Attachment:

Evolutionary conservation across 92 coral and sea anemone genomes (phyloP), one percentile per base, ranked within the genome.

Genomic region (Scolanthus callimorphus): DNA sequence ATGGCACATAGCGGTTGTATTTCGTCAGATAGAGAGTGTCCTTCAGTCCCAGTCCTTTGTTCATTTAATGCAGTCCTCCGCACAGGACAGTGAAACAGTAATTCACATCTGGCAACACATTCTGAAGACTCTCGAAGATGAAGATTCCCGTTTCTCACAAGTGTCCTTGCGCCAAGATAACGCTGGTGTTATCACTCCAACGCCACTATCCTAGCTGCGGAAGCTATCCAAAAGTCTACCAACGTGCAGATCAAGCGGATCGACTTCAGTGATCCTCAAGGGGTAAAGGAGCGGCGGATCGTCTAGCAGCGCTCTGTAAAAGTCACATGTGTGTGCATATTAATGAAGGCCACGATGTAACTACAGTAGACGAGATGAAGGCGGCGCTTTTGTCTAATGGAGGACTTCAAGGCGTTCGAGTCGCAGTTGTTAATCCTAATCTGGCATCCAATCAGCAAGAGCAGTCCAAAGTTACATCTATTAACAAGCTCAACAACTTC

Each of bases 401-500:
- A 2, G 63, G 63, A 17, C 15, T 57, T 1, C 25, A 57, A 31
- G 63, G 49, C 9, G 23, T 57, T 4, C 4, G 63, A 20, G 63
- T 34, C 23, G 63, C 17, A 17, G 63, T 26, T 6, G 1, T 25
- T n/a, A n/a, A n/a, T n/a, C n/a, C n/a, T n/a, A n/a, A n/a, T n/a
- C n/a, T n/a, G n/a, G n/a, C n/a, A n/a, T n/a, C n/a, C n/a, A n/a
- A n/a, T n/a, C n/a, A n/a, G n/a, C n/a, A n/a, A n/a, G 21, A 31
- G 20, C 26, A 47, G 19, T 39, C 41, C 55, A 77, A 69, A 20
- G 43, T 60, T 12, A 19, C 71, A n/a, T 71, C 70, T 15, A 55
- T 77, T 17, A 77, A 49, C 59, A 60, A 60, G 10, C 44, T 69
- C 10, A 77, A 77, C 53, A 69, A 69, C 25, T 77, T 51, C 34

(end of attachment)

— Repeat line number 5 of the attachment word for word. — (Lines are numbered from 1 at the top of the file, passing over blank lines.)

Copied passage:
- G 63, G 49, C 9, G 23, T 57, T 4, C 4, G 63, A 20, G 63